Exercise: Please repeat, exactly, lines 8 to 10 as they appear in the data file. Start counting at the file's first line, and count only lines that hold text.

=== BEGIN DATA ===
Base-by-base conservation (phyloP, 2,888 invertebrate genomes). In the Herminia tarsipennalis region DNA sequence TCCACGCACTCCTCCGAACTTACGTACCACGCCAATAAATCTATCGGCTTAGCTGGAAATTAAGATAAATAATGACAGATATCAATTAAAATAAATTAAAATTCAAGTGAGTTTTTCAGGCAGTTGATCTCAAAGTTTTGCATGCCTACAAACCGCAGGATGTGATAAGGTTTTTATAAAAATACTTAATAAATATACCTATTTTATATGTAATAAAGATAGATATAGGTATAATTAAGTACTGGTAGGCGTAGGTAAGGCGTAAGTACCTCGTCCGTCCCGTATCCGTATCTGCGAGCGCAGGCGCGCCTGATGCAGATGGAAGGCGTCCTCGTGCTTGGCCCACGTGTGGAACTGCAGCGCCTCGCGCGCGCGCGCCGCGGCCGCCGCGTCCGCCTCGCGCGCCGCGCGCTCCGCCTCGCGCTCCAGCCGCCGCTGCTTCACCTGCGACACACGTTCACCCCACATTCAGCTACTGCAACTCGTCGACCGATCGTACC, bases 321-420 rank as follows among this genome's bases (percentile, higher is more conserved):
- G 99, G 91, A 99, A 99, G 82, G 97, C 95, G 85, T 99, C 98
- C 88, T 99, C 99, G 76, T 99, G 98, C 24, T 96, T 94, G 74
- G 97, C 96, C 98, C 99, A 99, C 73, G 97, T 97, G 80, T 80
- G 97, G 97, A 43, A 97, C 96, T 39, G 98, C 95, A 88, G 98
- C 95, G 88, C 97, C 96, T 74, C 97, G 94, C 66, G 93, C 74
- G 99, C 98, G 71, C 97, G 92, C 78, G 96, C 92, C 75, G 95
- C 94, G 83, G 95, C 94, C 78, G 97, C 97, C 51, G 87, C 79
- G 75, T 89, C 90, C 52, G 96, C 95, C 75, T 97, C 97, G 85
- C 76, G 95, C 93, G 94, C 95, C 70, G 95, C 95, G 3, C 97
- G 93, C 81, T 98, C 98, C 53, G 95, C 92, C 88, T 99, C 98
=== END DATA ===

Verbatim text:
- C 94, G 83, G 95, C 94, C 78, G 97, C 97, C 51, G 87, C 79
- G 75, T 89, C 90, C 52, G 96, C 95, C 75, T 97, C 97, G 85
- C 76, G 95, C 93, G 94, C 95, C 70, G 95, C 95, G 3, C 97